Nature Biotechnology | July 14, 2023Read the Publication
Drug patents that are given patent term extension are important bellwether indicators for generic drug market entry.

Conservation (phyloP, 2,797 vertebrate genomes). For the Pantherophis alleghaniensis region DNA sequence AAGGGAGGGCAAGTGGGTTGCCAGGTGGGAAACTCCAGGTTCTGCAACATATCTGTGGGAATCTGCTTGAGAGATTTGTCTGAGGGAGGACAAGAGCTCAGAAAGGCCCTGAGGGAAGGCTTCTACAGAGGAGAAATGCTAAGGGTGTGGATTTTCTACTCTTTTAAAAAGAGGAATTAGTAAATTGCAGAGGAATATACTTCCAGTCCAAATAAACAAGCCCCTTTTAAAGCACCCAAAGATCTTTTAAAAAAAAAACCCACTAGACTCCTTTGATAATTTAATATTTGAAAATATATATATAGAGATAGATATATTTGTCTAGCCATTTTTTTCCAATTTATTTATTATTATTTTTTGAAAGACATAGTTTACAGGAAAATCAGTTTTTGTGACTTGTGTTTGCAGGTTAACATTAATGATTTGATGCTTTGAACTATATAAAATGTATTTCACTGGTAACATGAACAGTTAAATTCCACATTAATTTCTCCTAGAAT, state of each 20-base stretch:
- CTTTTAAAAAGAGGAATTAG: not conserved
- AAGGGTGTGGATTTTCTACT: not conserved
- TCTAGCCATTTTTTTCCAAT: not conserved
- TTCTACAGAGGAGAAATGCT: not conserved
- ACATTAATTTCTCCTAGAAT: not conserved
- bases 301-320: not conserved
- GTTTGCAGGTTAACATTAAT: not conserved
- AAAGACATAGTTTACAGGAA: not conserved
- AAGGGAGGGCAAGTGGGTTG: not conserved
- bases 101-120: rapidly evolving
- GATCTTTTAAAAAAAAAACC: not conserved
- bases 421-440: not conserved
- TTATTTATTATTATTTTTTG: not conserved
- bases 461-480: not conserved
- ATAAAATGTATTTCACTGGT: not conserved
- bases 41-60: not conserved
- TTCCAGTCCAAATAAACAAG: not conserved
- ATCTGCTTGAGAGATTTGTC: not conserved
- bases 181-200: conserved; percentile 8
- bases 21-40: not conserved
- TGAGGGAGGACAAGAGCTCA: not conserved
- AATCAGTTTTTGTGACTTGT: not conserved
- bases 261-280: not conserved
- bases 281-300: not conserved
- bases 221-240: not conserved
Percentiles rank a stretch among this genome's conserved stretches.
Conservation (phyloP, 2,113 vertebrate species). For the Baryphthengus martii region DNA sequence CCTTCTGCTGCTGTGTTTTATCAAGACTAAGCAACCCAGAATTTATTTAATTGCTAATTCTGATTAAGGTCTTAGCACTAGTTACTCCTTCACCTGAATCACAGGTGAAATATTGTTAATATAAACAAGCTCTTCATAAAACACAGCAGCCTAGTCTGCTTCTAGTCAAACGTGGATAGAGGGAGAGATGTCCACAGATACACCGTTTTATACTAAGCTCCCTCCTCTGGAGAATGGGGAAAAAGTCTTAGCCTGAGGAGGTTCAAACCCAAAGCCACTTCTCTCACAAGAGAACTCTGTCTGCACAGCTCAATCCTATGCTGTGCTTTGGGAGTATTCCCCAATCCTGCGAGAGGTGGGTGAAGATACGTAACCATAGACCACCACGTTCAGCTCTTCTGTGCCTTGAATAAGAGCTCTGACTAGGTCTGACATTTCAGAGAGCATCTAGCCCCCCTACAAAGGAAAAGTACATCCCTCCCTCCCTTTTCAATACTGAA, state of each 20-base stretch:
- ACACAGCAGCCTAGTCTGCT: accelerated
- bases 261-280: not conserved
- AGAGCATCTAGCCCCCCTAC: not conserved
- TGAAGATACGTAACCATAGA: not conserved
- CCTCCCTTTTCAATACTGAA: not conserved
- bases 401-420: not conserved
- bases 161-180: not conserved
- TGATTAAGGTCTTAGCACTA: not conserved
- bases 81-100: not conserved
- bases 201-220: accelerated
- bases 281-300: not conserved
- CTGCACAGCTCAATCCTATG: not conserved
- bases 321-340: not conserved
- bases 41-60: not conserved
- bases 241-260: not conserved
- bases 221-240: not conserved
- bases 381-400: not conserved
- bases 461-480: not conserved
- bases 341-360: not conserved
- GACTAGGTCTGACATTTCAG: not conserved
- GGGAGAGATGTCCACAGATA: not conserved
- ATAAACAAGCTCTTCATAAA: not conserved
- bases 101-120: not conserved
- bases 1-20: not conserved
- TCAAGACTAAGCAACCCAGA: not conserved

After the US Food and Drug Administration (FDA) approves a new prescription drug, the drug is protected by a period of market exclusivity in which there is no direct competition from generic or biosimilar versions. During this time, manufacturers charge high prices to earn revenues and cover the costs of research and development, so the length of time of market exclusivity is crucial for commercial success in the drug industry. That market exclusivity is originally set by the key original patent on the product, which usually covers its active ingredient1. Patents are granted by the government and last 20 years. However, since prescription drugs go through a long process of R&D leading up to FDA approval, some portion of that 20-year period lapses before the drug can be approved and widely sold. Studies show that market exclusivity lasts for an average of 14–15 years for small-molecule drugs, and even longer for biologics2.